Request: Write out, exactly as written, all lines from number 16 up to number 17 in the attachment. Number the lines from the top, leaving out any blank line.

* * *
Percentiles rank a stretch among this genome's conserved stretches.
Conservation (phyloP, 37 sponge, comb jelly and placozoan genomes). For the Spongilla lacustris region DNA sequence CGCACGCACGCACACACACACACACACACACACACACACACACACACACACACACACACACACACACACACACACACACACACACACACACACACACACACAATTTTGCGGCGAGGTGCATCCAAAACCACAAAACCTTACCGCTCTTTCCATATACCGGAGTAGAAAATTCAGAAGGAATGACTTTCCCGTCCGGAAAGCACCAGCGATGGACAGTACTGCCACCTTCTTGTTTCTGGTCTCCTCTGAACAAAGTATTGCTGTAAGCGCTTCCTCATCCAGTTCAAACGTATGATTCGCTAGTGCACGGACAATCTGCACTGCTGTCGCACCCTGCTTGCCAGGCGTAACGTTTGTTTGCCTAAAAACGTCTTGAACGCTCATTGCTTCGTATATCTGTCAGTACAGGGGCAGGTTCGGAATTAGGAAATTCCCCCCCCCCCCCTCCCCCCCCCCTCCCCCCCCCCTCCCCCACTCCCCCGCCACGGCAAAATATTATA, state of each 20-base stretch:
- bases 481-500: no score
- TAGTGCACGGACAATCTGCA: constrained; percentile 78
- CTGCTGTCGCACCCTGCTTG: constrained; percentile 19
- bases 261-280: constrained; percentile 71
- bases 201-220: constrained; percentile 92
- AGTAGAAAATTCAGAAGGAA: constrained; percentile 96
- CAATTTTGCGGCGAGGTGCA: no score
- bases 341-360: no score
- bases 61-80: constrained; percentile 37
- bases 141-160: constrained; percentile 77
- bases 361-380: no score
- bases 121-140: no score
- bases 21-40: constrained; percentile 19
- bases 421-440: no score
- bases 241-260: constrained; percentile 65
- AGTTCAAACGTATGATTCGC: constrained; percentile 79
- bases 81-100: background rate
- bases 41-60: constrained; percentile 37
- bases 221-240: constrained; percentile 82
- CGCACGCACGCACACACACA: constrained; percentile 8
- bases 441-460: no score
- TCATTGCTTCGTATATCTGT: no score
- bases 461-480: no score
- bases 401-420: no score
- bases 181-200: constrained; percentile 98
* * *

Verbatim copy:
- bases 421-440: no score
- bases 241-260: constrained; percentile 65